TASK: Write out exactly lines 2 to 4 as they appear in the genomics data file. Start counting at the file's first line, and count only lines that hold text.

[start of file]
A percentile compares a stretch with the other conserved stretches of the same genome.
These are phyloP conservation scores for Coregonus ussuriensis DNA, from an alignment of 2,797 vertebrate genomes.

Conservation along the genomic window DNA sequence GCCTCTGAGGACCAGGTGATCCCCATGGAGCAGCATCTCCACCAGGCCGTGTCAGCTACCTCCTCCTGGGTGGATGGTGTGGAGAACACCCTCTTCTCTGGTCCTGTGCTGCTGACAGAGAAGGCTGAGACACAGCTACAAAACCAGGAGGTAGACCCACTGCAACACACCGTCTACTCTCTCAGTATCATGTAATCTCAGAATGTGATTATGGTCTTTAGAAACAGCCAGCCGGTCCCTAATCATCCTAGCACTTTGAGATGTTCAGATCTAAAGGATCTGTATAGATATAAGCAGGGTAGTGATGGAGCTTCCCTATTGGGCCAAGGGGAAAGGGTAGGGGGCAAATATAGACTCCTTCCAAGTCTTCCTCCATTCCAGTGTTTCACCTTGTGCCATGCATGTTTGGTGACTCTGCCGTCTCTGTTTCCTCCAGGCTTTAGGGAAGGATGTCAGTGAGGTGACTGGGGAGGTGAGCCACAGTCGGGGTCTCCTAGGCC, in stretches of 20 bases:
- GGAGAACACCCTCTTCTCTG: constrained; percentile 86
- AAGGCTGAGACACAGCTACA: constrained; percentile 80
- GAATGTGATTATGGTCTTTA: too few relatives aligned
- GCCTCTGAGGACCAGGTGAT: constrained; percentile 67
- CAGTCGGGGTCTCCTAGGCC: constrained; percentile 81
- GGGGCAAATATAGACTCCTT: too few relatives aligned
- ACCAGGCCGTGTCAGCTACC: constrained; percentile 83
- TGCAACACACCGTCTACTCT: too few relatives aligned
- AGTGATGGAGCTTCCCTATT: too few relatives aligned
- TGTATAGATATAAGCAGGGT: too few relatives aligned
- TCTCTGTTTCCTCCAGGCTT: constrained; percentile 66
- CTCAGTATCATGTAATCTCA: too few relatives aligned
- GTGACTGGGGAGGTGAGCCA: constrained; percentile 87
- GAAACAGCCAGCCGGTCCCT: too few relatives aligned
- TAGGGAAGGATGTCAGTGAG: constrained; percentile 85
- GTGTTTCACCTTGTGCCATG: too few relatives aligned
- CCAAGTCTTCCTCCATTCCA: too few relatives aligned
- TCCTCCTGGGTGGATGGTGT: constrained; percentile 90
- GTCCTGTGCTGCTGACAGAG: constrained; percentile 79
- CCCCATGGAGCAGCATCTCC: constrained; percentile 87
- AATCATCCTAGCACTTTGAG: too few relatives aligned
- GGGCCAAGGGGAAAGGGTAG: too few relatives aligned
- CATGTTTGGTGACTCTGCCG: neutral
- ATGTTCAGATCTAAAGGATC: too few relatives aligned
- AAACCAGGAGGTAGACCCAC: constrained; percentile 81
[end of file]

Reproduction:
These are phyloP conservation scores for Coregonus ussuriensis DNA, from an alignment of 2,797 vertebrate genomes.

Conservation along the genomic window DNA sequence GCCTCTGAGGACCAGGTGATCCCCATGGAGCAGCATCTCCACCAGGCCGTGTCAGCTACCTCCTCCTGGGTGGATGGTGTGGAGAACACCCTCTTCTCTGGTCCTGTGCTGCTGACAGAGAAGGCTGAGACACAGCTACAAAACCAGGAGGTAGACCCACTGCAACACACCGTCTACTCTCTCAGTATCATGTAATCTCAGAATGTGATTATGGTCTTTAGAAACAGCCAGCCGGTCCCTAATCATCCTAGCACTTTGAGATGTTCAGATCTAAAGGATCTGTATAGATATAAGCAGGGTAGTGATGGAGCTTCCCTATTGGGCCAAGGGGAAAGGGTAGGGGGCAAATATAGACTCCTTCCAAGTCTTCCTCCATTCCAGTGTTTCACCTTGTGCCATGCATGTTTGGTGACTCTGCCGTCTCTGTTTCCTCCAGGCTTTAGGGAAGGATGTCAGTGAGGTGACTGGGGAGGTGAGCCACAGTCGGGGTCTCCTAGGCC, in stretches of 20 bases:
- GGAGAACACCCTCTTCTCTG: constrained; percentile 86